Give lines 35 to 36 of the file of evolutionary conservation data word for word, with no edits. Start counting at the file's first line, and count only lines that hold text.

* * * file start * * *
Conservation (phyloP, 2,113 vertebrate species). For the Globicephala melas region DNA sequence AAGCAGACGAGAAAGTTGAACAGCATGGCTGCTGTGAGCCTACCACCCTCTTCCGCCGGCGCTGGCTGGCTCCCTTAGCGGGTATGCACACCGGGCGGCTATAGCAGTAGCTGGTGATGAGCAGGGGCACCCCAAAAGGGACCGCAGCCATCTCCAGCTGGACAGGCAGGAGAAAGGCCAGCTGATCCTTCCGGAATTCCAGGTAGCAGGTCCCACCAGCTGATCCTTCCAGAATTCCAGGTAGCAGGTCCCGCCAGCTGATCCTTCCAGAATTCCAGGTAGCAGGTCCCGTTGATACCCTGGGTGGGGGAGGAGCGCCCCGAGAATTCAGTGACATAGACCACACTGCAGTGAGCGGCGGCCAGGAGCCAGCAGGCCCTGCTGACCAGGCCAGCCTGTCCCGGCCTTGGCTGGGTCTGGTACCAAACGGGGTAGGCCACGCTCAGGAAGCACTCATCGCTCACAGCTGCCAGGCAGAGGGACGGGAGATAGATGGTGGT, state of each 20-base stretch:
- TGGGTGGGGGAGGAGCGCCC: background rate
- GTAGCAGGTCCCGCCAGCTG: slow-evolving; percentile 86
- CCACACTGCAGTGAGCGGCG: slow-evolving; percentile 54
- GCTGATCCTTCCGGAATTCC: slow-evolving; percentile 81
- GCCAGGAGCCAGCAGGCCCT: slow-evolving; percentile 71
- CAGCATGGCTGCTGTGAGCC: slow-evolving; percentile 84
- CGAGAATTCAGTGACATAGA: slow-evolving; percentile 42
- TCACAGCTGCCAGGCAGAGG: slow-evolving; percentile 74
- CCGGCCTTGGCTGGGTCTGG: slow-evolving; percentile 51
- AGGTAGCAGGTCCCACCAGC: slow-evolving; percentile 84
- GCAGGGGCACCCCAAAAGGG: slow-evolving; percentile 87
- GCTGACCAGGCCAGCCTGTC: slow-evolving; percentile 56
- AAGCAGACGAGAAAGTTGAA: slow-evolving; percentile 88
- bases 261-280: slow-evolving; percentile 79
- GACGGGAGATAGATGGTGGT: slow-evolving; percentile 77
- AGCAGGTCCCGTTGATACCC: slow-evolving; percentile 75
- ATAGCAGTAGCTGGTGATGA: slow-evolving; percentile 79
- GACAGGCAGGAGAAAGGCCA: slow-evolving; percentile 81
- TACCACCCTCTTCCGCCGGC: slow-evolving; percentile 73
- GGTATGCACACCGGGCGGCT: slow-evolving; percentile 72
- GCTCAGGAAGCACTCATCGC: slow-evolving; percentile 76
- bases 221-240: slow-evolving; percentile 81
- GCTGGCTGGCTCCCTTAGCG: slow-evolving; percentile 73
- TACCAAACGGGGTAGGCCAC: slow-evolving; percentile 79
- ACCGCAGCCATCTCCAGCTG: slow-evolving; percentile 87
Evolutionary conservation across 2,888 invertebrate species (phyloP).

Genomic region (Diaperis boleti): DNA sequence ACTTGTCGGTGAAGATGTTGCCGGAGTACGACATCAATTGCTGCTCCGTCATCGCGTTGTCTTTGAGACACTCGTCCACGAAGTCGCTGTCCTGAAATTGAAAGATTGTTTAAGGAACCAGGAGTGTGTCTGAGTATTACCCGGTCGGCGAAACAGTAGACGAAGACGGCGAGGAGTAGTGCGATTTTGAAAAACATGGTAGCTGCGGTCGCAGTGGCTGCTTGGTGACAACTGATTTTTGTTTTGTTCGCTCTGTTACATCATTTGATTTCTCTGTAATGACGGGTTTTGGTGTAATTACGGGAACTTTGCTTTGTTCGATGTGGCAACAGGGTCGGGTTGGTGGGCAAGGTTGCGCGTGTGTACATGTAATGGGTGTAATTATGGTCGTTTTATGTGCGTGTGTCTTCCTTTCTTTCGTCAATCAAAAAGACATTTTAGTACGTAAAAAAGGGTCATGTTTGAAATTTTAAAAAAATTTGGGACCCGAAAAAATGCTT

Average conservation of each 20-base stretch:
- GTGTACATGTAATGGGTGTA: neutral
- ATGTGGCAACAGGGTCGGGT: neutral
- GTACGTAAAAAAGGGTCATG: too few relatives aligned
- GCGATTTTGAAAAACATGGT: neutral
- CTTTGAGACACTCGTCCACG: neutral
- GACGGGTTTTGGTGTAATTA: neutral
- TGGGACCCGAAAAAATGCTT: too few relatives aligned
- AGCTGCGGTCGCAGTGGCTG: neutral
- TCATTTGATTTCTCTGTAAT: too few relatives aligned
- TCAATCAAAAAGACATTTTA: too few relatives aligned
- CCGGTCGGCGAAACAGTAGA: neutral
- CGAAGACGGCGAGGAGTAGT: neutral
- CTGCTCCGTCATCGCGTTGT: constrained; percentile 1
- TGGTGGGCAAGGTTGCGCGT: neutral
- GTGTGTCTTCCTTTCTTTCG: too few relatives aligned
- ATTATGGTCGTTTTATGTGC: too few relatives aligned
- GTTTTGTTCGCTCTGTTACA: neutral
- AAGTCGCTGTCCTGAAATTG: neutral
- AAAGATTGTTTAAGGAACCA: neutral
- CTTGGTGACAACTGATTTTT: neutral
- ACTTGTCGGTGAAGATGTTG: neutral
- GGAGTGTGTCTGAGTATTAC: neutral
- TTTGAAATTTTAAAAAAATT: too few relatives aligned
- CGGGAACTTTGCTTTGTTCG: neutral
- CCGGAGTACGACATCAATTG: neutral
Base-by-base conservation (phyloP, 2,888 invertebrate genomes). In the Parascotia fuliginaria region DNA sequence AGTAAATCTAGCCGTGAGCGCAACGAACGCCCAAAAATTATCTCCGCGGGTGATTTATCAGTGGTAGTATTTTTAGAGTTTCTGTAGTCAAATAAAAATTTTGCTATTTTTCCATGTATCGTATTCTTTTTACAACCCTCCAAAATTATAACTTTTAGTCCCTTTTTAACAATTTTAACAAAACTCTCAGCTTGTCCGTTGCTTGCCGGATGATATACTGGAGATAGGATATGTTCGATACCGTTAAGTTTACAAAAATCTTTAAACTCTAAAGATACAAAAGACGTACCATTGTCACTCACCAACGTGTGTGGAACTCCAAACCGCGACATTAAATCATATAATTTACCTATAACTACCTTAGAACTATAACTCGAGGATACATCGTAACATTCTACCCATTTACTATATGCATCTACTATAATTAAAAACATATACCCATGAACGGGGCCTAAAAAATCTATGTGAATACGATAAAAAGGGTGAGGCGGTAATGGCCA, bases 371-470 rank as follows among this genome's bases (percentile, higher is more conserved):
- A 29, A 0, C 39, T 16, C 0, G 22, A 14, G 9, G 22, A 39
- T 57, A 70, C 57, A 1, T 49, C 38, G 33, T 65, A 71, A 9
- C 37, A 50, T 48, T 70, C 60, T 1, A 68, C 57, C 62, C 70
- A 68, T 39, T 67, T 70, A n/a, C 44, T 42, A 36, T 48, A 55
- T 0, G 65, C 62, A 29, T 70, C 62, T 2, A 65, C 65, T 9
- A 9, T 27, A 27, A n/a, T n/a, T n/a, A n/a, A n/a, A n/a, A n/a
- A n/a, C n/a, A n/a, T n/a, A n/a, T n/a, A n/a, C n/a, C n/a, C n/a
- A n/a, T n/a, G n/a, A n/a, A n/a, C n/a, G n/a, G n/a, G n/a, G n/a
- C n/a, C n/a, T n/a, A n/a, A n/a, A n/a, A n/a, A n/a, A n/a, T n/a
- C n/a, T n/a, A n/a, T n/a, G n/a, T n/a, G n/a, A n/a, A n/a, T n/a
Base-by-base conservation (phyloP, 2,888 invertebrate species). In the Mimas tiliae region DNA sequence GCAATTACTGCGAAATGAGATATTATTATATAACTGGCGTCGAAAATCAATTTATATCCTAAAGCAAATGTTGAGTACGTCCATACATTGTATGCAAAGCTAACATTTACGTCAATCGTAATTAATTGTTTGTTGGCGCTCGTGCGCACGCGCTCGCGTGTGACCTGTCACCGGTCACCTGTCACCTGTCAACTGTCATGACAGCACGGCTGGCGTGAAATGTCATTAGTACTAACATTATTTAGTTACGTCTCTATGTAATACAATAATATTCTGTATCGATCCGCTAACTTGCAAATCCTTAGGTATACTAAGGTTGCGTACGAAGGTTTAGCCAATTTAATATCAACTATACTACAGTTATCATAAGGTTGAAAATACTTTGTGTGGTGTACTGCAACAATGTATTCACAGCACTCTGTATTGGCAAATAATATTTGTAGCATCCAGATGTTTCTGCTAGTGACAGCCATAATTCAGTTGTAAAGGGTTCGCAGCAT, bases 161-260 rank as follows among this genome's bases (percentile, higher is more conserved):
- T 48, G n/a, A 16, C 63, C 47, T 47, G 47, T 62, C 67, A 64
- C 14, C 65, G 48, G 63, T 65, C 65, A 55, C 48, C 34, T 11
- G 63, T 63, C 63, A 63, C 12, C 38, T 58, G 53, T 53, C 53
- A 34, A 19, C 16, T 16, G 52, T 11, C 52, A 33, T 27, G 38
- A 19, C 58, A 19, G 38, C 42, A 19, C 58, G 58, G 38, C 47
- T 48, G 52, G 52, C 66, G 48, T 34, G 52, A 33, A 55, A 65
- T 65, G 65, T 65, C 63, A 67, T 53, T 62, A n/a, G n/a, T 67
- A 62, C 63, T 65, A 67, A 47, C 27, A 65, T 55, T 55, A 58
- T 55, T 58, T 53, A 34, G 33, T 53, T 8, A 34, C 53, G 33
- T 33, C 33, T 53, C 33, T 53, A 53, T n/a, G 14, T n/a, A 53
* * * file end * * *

- GACGGGTTTTGGTGTAATTA: neutral
- TGGGACCCGAAAAAATGCTT: too few relatives aligned